Page last updated at 10:12 GMT, Monday, 31 March 2008 11:12 UK

City's landfill site at capacity

Chelson Meadow landfill site
Chelson Meadow's household recycle centre will remain open

Rubbish from a Devon city is to be transferred to a private landfill site in Cornwall.

The move follows the closure of Plymouth's Chelson Meadow tip, which will be officially full from 1600 BST.

Rubbish will be compacted at Chelson's waste transfer facility, before being taken to a private landfill at Lean Quarry near Liskeard on bulk trailers.

But Cornwall MP Colin Breed has described the decision by Plymouth City Council as "selfish".

In 2006, the council awarded Viridor Waste Management a seven-year contract to deal with the city's rubbish when Chelson Meadow reached capacity.

Mr Breed, the MP for South East Cornwall, warned it would lead to a significant increase in heavy lorries and said it was "irresponsible" of Plymouth to dump its waste in its neighbour's back garden.

Chelson is not a landfill, it's a land mountain, which cannot grow any higher
Councillor Michael Leaves, Plymouth City Council

"It is totally selfish and reflects the actions of Plymouth City Council in not addressing these problems by dumping the problem on someone else," he told BBC News.

"We do not want it and we do not need it."

Plymouth City Council said it was working hard to find a longer term solution and has been working with Devon County Council and Torbay Council on a joint project, which includes an Energy from Waste facility.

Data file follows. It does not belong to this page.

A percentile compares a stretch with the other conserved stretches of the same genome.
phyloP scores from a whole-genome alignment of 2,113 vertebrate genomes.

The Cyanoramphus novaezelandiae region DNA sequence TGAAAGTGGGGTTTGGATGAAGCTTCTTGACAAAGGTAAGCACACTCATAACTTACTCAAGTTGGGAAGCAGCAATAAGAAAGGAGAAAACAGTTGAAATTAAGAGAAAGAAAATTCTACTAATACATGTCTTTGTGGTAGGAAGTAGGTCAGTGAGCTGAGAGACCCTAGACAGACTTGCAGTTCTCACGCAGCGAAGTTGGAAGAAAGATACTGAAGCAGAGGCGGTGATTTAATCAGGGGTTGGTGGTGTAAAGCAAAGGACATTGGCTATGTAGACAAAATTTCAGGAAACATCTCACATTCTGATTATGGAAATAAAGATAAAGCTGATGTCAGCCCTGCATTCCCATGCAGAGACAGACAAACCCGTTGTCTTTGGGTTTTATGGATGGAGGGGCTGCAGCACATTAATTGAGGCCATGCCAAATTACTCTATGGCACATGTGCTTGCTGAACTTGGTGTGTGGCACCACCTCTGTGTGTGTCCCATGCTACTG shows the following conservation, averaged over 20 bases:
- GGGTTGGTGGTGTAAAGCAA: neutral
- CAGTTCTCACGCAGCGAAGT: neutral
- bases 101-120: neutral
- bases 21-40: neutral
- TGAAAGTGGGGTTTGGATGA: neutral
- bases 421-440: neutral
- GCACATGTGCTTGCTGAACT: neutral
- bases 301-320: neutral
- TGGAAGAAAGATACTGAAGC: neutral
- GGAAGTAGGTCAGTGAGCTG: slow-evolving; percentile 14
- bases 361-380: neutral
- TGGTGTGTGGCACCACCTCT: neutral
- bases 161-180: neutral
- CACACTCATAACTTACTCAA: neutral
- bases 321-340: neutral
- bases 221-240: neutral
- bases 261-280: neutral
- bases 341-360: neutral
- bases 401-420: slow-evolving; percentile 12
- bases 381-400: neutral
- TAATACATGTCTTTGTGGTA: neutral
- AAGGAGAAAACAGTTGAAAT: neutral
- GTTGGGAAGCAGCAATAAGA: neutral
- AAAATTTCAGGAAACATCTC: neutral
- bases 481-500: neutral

Councillor Michael Leaves said when landfill operations began in the 1960s at Chelson Meadow people were unaware of the impact it had on the environment.

Tax hike

"The world of waste is changing and so are we - Chelson is not a landfill, it's a land mountain, which cannot grow any higher," he said.

"We all have our part to play in ensuring our rubbish does not poison and damage the earth for our children and our grandchildren."

Residents have been urged to recycle and compost more.

"This is not just about being green it's about how much it will cost us all financially," Councillor Leaves said.

"If we do not recycle more, we will all end up paying significantly higher council tax to pay for the fines we could face as well as the price we have to pay to landfill."

Plymouth currently recycles and composts about 30% of its household rubbish.

The household waste recycling centre at Chelson will remain open to the public.


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